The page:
Friday, January 3, 2014

My Top 12 Fantastic Writer Resources

Great news! I’ve updated my annual list from 10 to 12 resources. So whether you’re an aspiring Christian writer who longs to be published—or a published writer who wants more opportunity—you’ll find something in the list to help you.

Skills and talent are important, but it’s also imperative to be educated in the publishing market. This includes knowing current acceptable grammar usage, how to write queries, and subject trends. As important is knowing where to submit your work, whether you’re seeking to build writing credits or for pay. If you don’t have the means to attend writers’ conferences, these resources are a great way to become more educated to help achieve your publishing goals. We all want to be published, right?

The following comprehensive list covers all of the above and then some.

Story Sensei - If you’re looking for a Christian writer with a heart for aspiring writers, acclaimed Christian writer Camy Tang would rank high in that group. Her website offers an extensive list of articles on every writing subject imaginable. She also offers an array of paid services including worksheets and coaching.

The Write Conversation - Are query letters confusing? Difficult? Make you want to pull your hair out or throw something against a wall? You’re not alone. Most published writers have been in your shoes. Here’s a great article (and writer’s website) written by Edie Melson, editor and writer with hundreds of articles and books to her credit. You’ll find many writing topics in her website’s archives.

Open Submissions - So you want to be published and don’t know where to look. How about a list of 200+ Christian magazines and book publishers with open submissions? This list should keep you busy for a while. 

Vonda Skelton - This website is filled with encouragement, writing opportunities, and writing support services such as critiques. Vonda’s heart for helping others shines through all aspects of her ministry.

Self-Editing For Fiction Writers: How To Edit Yourself Into Print - If you can only afford a few writing books, this should be at the top of your list. Many fundamental writing errors can be eliminated by utilizing the concepts outlined in this book.

Pelican Book Group Blog - There’s nothing better than advice directly from the staff of a publishing house. This blog is staff written and posts in-depth self-editing tips through their weekly “Tactical Tuesdays” posts. 

Characteristics Of A Hero - Most fiction storylines involve a hero and/or heroine. They should possess characteristics like bravery and courage but also quiet characteristics like humility and selflessness. They also need a flaw. It’s imperative that you nail these characteristics for your hero. Many can also be applied to the heroine. This is a good website to get you thinking about how to flesh out your characters.

Editorial Freelancers Association - Are you considering hiring an editor or ghostwriter to assist you in a project and don’t know where to look or how much you can expect to pay? Or maybe you’re considering getting into this line of work. This is a reputable website to aid your research.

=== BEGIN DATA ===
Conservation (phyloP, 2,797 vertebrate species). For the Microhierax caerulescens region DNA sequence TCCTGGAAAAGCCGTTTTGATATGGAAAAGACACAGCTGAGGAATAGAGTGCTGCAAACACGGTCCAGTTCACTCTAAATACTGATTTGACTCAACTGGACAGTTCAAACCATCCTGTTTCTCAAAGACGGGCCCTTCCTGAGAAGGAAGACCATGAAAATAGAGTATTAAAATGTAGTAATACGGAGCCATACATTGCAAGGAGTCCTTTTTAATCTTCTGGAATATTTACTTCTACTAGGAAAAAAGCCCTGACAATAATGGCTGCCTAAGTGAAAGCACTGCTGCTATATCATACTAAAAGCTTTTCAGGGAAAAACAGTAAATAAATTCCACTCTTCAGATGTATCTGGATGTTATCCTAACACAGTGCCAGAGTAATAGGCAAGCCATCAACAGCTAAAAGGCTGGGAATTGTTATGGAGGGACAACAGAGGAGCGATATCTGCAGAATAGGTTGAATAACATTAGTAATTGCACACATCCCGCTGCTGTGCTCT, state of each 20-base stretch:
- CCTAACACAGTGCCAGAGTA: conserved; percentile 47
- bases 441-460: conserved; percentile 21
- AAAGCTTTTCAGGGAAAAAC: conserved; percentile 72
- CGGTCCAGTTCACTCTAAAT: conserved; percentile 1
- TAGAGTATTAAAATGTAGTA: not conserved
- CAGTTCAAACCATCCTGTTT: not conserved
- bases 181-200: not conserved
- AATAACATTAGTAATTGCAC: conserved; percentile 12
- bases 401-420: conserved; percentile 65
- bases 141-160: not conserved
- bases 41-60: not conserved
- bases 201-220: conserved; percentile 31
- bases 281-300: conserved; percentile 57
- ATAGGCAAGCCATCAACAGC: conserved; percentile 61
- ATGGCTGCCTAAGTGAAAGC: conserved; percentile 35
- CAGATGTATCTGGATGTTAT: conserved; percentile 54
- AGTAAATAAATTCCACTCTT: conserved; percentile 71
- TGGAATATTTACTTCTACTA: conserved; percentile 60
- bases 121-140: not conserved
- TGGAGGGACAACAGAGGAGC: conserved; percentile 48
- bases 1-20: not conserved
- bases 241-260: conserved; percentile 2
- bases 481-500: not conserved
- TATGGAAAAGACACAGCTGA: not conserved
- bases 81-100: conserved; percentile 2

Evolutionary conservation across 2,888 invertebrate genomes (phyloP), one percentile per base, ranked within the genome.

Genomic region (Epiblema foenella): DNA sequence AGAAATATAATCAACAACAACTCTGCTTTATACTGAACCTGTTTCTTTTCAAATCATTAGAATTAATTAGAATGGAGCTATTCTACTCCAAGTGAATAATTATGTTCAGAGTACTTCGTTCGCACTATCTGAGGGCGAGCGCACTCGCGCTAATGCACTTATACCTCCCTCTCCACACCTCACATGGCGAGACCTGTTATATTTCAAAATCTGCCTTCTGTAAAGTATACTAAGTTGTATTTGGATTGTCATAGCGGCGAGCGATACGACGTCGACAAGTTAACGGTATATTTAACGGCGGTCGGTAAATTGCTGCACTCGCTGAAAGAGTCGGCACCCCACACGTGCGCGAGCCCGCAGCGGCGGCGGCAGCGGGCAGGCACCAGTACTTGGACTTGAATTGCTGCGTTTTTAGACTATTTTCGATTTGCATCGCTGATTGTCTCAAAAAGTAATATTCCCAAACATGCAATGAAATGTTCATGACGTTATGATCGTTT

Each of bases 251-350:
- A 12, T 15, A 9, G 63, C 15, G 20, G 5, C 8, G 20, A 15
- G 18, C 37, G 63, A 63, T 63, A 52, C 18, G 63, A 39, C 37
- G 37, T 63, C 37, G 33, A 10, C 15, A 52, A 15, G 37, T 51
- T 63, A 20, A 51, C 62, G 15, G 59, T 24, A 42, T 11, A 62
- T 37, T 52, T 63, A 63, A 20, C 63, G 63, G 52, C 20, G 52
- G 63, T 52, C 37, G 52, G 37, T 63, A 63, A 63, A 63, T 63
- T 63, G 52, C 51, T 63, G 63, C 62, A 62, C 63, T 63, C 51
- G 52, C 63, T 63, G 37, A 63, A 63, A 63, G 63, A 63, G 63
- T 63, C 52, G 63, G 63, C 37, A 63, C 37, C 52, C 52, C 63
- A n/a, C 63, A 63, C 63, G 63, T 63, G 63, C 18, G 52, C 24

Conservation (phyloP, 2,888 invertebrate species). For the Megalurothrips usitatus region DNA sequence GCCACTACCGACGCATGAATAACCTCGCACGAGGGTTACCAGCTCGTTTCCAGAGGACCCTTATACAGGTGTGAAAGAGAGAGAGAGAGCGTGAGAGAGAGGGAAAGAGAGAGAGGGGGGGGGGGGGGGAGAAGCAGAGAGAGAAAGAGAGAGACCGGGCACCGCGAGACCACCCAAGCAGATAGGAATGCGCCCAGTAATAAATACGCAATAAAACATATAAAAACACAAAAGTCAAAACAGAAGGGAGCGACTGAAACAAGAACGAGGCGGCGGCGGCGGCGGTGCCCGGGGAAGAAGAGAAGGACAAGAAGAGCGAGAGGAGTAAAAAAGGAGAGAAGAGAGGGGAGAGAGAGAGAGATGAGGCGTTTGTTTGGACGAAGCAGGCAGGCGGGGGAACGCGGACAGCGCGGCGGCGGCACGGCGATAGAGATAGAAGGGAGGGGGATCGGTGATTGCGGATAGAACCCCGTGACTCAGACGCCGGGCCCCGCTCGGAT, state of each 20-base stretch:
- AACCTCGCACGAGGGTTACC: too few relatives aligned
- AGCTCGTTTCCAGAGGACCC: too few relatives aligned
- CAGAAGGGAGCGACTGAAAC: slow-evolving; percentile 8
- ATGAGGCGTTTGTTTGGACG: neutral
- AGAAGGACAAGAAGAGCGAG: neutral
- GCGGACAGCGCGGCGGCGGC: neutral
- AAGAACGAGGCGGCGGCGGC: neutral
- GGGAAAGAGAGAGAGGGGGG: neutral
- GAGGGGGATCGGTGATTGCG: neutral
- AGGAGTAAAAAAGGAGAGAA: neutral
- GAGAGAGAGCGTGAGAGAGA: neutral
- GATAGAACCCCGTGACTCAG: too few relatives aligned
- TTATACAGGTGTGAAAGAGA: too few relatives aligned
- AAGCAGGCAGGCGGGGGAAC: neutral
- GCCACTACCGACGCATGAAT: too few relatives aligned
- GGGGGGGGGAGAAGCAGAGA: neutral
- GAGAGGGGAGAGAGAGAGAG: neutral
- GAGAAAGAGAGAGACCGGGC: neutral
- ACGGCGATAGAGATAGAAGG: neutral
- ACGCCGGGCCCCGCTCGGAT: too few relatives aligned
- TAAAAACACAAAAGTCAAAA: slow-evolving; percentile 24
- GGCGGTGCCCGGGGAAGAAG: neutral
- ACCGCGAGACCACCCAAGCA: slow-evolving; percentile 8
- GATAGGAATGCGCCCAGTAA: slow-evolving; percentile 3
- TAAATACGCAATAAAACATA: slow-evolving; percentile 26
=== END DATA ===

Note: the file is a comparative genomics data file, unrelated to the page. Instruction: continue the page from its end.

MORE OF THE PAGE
American Christian Fiction Writers (ACFW) - I can't begin to list all the resources available by signing up for a membership. First year is $65, and it drops to $45 for subsequent years. Members have access to critique groups, networking, contests, conferences, and more. This is one resource I’ve utilized that has pushed me to a higher level in my writing career.

Writer's Digest - This magazine is the first writing resource I used, even before I had Internet! It is chock full of writing market information, current trends, and writing lessons for all genres. In addition, if you can’t afford $20 for a yearly magazine subscription, the website archives is overflowing with educational articles. Reading through them is like attending a free writers’ conference right in your own home.

2014 Writer's Market - Hot off the presses with the latest writing market information available! It’s worth the investment because you can utilize it several years by going to the website for each publisher listing and checking their updated writer’s guidelines. In addition to current writing markets are contest listings. Contests are a great way to get feedback and get your work noticed. The front section has sample book proposals and query letters, articles on how to pitch your work, and multiple other writing topics.

The Christian Writer's Market Guide 2013 - Like Writer’s Market above, you can utilize the information in this book for a few years by going to the websites for the individual listings to find current submission guidelines. (The 2014 version is set for February 1 publication.)

Okay, that should keep you busy for a while! If you've used one of these resources, how did it work for you? Do you have a favorite writing resource that’s not on this list? I’d love to hear about it.

Happy Writing!

(Disclaimer: I’m not guaranteeing success if you purchase any products listed above. Only you can decide what’s best for your career, including expending financial resources for services offered on any website.)

© Laura Hodges Poole


  1. I just saw this today! Thanks so much for mentioning my worksheets! You made my day today!

    1. You're welcome! Thanks for being so willing to help other writers.